All operations are performed by a single Exim binary, which operates in different ways, depending on the arguments with which it is called. Although receiving and delivering messages are treated as entirely separate operations, the code for determining how to deliver to a specific address is needed in both cases, because during message reception, addresses are verified by checking whether it would be possible to deliver to them. For example, Exim verifies a remote sender address by looking up the domain in the DNS in exactly the same way as when setting up a delivery to that address.
The word queue is used for the set of messages that Exim has under its control at any one time, because this word is common in the context of mail transfer. However, Exim's queue is normally treated as a collection of messages with no implied ordering, more like a ''pool'' than a ''queue.'' Furthermore, Exim does not maintain separate queues for different domains or different remote hosts.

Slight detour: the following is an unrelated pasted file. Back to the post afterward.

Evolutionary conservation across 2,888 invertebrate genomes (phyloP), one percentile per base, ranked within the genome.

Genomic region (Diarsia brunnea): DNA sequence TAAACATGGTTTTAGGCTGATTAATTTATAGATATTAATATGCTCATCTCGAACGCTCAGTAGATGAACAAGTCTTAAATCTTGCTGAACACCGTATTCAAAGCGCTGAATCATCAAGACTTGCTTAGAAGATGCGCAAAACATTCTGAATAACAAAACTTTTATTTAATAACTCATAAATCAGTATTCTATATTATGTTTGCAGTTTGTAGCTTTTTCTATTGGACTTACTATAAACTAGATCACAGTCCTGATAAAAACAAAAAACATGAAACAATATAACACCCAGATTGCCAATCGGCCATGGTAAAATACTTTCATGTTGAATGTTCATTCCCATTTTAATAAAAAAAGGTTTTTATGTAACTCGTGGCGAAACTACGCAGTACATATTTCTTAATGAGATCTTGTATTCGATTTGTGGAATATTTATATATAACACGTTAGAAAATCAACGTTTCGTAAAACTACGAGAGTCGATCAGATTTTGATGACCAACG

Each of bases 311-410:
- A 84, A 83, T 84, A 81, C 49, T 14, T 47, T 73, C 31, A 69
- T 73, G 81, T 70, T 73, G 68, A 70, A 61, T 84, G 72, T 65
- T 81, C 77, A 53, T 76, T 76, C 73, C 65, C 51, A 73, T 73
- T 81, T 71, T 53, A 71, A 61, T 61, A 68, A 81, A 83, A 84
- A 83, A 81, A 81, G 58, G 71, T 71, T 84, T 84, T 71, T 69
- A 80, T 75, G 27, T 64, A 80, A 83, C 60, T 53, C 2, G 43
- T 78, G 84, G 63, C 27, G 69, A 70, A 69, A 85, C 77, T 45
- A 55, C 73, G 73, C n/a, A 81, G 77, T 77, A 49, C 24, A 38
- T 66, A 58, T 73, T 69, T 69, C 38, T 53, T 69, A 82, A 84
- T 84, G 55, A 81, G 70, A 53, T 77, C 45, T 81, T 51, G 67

There is just a single collection of messages awaiting delivery, each of which may have several recipients. You can list the messages on the queue by running the command:
assuming that your path is set up to contain the directory where the Exim binary is located. Messages that are not delivered immediately on arrival are picked up later by queue runner processes that scan the entire queue and start a delivery process for each message in turn. A queue runner process waits for each delivery process to complete before starting the next one.
Receiving and Delivering Messages
Message reception and message delivery are two entirely separate operations in Exim, and their only connection is that Exim normally tries to deliver a message as soon as it has received it. Receiving a message consists of writing it to local spool files (''putting it on the queue'') and checking that the files have been successfully written before acknowledging reception to the sending host or local process. There is only one copy of each message, however many recipients it has, and the collection of spool files is the queue; there are no additional files or in-memory lists of messages.